Disney’s Encanto is generating a lot of discussion, whether it’s around representation, memory studies or the cost of ensuring futurity. However, a theme that stuck with me is navigating familial love and generational trauma as a queer person. As we grow up, we find different desires and forms of love. One of the first spaces where we find love is our family, but that love is far from perfect in any way. We are always pretending that it’s perfect and the best that there can be. Too often, the patriarchs and matriarchs of families rule with an iron fist to ensure conformity within the family to stay together. They have a noble motive of saving the family from the trauma they suffered. But in doing so, they inadvertently carry forward the vestiges of the same trauma, inflicting it upon others and putting pressure on them.
As queer people, familial love is perhaps the most difficult of all types of love to comprehend. It stems from a place where many face rejection, betrayal and mistrust. At the same time, it’s rooted in structures of patriarchy, monogamy, queerphobia, cisheteronormativity, and love in a very narrow-minded, traditional, exclusionary sense. I know many queer people who have ‘chosen families’ but don’t make any familial relations like muh bola bhai or behen. There’s so much rigidity in such a type of love that it’s ultimately difficult to find solace within it. Disney movies and Disney animated movies have been built on the stepping stone of ‘family first’ as a primary theme. Movies like Coco and Encanto discuss the importance of having families, but Encanto does what no other Disney movie has done so far. It addresses family toxicity, generational trauma and challenges the idea that elders are always right.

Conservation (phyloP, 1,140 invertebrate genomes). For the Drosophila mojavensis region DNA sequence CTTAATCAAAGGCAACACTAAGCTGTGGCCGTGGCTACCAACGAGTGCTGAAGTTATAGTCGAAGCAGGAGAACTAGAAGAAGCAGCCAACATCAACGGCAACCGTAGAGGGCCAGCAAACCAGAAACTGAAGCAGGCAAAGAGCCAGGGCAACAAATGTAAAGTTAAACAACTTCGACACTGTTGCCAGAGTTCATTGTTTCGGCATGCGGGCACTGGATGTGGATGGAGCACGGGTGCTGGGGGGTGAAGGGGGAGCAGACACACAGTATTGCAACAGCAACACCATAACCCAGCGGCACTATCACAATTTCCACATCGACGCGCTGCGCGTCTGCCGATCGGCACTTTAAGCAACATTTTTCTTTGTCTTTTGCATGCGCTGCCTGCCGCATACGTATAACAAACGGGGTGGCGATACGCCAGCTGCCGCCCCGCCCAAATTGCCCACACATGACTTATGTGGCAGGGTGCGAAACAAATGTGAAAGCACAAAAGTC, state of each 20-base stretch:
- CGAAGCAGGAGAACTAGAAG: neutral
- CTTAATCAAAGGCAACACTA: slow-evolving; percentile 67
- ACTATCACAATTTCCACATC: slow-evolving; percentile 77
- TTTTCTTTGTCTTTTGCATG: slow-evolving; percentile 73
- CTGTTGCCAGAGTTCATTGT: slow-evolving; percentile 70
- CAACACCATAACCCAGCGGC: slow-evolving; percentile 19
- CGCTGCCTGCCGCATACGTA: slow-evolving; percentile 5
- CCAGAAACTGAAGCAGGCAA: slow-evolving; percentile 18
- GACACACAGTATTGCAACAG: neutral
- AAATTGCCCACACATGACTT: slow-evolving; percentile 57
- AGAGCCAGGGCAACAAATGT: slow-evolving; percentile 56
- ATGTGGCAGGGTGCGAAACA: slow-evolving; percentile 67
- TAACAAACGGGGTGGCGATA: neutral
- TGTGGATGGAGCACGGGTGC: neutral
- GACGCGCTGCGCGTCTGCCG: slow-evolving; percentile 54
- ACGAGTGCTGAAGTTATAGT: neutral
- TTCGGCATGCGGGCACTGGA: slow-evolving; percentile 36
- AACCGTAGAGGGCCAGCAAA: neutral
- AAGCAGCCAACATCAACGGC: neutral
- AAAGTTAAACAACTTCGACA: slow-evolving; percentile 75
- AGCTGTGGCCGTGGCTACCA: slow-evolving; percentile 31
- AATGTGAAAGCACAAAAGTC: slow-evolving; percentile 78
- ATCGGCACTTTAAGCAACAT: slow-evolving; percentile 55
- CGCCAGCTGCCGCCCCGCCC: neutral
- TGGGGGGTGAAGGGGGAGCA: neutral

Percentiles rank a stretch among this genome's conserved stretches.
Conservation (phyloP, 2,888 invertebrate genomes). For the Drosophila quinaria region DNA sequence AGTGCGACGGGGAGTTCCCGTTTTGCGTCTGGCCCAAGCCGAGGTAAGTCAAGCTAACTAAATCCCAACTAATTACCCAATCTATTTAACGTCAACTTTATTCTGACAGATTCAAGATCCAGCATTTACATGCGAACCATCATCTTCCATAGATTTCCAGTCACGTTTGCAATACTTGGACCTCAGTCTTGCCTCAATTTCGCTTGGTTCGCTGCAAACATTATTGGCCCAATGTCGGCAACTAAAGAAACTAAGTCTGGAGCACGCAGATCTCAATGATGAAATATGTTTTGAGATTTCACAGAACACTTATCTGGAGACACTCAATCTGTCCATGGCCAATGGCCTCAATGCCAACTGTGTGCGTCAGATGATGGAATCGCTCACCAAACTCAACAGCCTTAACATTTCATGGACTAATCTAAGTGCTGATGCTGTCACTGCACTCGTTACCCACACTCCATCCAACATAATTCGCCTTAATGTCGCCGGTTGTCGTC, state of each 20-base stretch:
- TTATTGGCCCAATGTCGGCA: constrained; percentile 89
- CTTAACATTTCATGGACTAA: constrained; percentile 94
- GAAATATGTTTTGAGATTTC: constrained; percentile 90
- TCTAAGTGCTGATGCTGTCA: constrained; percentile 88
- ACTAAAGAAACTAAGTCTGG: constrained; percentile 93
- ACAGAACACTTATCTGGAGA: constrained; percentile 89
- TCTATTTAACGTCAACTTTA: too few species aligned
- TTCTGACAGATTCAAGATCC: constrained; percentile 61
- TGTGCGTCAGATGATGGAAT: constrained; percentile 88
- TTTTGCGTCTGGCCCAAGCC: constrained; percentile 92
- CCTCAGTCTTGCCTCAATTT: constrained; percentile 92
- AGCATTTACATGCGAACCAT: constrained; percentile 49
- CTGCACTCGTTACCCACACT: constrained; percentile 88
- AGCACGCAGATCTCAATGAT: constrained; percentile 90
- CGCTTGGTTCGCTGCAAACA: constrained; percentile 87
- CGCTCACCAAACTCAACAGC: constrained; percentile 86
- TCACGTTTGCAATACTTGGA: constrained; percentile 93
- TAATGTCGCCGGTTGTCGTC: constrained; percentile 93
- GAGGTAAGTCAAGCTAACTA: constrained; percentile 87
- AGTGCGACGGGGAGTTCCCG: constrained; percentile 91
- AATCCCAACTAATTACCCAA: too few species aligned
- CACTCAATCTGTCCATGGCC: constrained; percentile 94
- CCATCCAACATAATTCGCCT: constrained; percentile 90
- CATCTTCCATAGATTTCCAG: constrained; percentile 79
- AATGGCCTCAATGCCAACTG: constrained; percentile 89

In a culture like ours, elders are treated with the utmost respect, and they can never be wrong. Their opinion is almost as strong as that of god. Their rigidity makes it difficult to feel any sense of flexibility in doing one’s family roles in familial spaces. As mentioned earlier, they also rule with an iron fist, much like Alma Madrigal in Disney’s Encanto. She does so to protect her family from the horrific trauma she suffered when she lost her husband in an armed conflict. And that trauma is carried through generations and never spoken about, much like the trauma that’s taken from generation to generation in Indian families. She’s also given a miracle that bestows a magical gift upon her children and grandchildren, skipping her granddaughter Mirabel, who doesn’t find a place within the family quickly.